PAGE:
Local News

  • EARLIER: Ethington faces new charge

    Four months after pleading guilty to failing to give titles to people who bought cars from him, dealer Donnie Ethington has been cited again for the same offense, police said.

    On Thursday Kentucky State Police cited Ethington for failing to give a motor vehicle title to a customer.

  • Police to businesses: Watch for counterfeits

    Is there a counterfeit money ring in Shelbyville?

    Police say no but add that bills are circulating in the area, which is not an uncommon problem in most communities the size of Shelby County.

    Shelbyville Police Det. Jessie Paulley said that he has seen counterfeit money in Shelby during the past year.

    “We have had three counterfeit bills in the last six to eight months,” he said.

    That’s not counting six counterfeit $100 bills found recently in the coat of a man arrested for robbery and assault, Paulley said.

  • Hours to be reduced at Bagdad Post Office

    A crowd of about 50 people came away from a meeting Thursday with postal officials in Bagdad as satisfied as they could be under the circumstances.

    Their post office will not be closed, but it will be operating in a shorter business day.

    Effective in May, the post office will go from an 8-hour business day to 6 hours, a measure that already has been put into place at Pleasureville and Finchville, where hours were cut from 8 to 4. All post offices will continue to be open six days a week.

  • Shelby 911 dispatcher talks man into dropping weapon, surrendering

    A tense police standoff in Finchville early Saturday morning ended peacefully, thanks to the heroic efforts of a Shelby County 911 dispatcher.

    Supervisor Tony Kent, who was on duty that night with dispatcher Bobbi Richardson, said the last thing he expected was to be on the phone, talking an unstable person surrounded by armed police officers into laying down his shotgun and giving himself up.

    “I expected any minute to hear shots over the phone,” Kent said.

  • Some homeowners to see slight decrease in insurance premiums

    Nearly a quarter of Shelby County homeowners can expect a slight decrease in their insurance premiums as a result of a new insurance rating for the county’s largest fire district.

    On March 1, the Shelby County Suburban Fire District went from a Class 9 rating to an 8B rating. The Insurance Service Organization (ISO) rating scale extends from Class 1 through class 10, with Class 1 being the highest rating a fire department can receive.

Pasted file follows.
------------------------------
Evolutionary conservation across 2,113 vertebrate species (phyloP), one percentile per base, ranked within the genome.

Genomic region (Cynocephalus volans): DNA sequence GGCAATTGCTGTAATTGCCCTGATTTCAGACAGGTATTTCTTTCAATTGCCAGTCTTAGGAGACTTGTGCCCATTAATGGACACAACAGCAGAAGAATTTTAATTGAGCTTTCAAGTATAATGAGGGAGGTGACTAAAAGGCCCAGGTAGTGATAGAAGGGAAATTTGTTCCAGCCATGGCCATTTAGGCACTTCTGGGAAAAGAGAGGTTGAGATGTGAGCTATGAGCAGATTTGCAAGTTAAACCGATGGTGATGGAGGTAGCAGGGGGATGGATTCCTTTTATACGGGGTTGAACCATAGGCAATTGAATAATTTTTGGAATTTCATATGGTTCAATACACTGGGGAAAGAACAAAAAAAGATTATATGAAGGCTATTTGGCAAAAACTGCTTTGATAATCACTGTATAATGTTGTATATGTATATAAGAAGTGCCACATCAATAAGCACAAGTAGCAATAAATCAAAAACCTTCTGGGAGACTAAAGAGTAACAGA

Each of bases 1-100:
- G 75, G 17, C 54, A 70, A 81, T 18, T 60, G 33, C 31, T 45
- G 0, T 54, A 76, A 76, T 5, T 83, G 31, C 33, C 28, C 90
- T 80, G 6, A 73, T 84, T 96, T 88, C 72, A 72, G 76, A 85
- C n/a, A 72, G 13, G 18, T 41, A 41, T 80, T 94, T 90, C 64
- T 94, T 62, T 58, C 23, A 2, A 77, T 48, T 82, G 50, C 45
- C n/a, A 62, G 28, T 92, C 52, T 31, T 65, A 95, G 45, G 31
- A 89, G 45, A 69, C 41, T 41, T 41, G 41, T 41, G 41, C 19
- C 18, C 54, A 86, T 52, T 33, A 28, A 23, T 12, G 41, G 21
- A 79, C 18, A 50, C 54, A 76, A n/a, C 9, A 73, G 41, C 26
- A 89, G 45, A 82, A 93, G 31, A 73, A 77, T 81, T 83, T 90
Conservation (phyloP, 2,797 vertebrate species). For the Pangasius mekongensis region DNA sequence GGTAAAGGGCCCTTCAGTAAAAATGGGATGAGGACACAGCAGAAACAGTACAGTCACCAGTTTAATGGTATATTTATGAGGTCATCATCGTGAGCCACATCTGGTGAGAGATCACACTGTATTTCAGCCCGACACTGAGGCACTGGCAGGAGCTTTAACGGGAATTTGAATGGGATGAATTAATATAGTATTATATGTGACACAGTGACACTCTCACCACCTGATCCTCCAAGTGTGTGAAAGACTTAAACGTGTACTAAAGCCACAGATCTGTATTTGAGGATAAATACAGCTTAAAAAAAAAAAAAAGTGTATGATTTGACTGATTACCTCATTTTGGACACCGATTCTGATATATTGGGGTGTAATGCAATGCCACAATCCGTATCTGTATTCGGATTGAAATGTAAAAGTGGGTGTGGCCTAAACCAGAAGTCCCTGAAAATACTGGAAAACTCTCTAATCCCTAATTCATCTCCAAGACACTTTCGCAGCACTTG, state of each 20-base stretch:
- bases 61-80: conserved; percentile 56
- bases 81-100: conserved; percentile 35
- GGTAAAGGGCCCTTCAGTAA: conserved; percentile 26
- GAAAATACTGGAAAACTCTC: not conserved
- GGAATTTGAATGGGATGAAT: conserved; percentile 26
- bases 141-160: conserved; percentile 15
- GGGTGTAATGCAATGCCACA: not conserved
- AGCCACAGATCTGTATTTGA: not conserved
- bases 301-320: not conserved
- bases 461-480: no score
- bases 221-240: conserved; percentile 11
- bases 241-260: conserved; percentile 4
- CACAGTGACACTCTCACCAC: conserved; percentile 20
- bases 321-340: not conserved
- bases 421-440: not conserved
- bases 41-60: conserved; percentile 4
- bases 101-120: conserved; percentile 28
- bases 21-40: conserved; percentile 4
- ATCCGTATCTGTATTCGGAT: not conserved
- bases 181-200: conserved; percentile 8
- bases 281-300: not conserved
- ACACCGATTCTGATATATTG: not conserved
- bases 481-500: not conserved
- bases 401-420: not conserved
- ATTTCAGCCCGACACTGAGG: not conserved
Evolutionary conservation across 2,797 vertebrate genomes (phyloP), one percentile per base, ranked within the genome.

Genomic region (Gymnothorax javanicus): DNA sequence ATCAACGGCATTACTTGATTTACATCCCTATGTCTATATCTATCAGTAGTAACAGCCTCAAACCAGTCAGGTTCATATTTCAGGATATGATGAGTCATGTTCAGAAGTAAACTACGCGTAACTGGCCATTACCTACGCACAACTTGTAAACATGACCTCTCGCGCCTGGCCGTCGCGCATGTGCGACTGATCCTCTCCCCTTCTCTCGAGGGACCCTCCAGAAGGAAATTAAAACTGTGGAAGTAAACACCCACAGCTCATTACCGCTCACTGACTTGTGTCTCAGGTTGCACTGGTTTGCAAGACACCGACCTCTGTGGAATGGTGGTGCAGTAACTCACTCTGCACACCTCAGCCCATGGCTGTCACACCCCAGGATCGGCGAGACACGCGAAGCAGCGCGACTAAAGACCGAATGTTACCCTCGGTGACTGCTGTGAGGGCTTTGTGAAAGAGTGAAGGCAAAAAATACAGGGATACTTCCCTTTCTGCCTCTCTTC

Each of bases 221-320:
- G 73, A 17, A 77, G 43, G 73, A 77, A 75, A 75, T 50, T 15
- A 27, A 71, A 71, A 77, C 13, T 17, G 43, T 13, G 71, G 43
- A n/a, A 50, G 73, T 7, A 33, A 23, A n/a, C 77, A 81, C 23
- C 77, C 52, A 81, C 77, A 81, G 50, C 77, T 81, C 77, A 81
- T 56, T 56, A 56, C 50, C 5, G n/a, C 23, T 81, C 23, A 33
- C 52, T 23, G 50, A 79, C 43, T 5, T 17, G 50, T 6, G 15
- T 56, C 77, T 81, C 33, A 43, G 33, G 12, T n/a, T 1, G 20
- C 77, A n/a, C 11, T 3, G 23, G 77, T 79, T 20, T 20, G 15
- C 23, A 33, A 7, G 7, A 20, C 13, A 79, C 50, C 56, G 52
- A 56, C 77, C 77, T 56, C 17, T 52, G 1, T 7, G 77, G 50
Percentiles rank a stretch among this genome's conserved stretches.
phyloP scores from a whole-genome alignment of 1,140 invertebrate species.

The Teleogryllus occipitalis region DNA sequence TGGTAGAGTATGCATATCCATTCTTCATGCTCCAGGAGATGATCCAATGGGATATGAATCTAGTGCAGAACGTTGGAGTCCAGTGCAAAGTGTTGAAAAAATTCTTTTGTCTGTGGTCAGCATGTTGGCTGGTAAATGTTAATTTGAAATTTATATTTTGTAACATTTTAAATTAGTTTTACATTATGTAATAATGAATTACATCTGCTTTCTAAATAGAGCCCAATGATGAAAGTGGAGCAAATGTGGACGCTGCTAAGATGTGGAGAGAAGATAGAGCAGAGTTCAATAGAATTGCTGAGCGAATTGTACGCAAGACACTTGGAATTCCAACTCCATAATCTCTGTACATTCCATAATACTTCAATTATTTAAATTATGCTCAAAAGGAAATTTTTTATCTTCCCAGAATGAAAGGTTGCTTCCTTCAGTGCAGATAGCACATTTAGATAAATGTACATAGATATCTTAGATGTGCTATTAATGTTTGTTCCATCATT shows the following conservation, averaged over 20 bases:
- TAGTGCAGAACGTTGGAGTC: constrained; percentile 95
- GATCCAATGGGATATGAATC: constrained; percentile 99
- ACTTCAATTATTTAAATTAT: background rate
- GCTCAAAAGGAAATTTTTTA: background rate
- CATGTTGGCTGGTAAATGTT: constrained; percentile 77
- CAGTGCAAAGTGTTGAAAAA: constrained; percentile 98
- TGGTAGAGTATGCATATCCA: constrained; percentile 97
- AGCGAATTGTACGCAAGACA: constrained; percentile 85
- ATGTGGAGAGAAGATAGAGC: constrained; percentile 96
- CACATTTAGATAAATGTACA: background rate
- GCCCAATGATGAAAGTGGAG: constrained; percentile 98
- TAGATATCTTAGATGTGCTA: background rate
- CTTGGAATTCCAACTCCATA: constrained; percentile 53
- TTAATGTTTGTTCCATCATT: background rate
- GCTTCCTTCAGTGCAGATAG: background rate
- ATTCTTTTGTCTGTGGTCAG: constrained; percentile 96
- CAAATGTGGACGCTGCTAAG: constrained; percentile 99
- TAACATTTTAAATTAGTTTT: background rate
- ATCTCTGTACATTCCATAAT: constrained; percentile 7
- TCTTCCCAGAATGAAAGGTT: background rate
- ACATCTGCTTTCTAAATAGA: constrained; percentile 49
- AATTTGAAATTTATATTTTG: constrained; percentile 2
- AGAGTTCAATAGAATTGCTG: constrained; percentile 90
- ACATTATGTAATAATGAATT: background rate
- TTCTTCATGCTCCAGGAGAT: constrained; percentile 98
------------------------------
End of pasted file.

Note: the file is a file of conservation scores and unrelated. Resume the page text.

• Squire Boone statue moving forward

    The movement to raise funds for a Squire Boone Statue to be placed at the East End entrance to Shelbyville is gaining steam again.

    The group, led by Joe Ruble, has already commissioned Louisville-sculptor Raymond Graf to create the statue of Shelby County’s most noted first resident, and now Ruble and his group have something to show.

    “We just got these small statues in, and they’re real bronze,” he said. “This is what we’ll give individuals or businesses that donate seventy-five hundred or more.”

  • Kentucky Legislature: Pension reform, hemp salvaged

    Kentucky lawmakers rushed a bevy of bills through just under the wire on Tuesday, including a plan to resolve the $33 billion in unfunded liability for the state pension system.

    “I think this is a very good compromise, and in the end we got a better bill,” said Rep. Brad Montell (R-Shelbyville), who sits on the House State Government committee, which oversees the retirement system. “

    The plan combines key components from House Bill 440, a funding bill, and Senate Bill 2, which created changes in the pension plan.

  • Simpsonville fire claims goats and barn

    Still-smoking, charred remnants of a barn are the horrible aftermath of a blaze in which dozens of prize dairy goats died Wednesday morning, their terrified bleating echoing through the darkness when the structure went up in flames.

    “It was so pitiful. You should have seen them. It was a nightmare, just a nightmare,” said Joann Shelburne in a trembling voice as she looked out at the ruins where half of her prize-winning Alpine dairy goats perished in the predawn hours.

    She said 25 goats died, and five more had to be put down.

  • Spring cleaning time in Shelby

    With Earth Day still three weeks away, several organizations are pushing ahead with spring cleanings in Shelby County.

    For instance, if you didn’t get to participate in the statewide Commonwealth Cleanup program last week, there’s still time. Kathy Ranard, Shelby County’s Clean Community director, has extended Shelby’s program until May 1.

  • Prison guard’s trial postponed

    The trial of James Johnson, a correctional officer with the Kentucky Correctional Institute for Women in Pewee Valley charged with sexual abuse of inmates last summer, was postponded Wednesday in Shelby County Circuit Court.

    Johnson  has been rescheduled for a status hearing on April 15.

    Assistant Commonwealth Attorney Melanie Carroll had said last fall that she expected Johnson to make a plea agreement with her office, but that arrangement never materialized.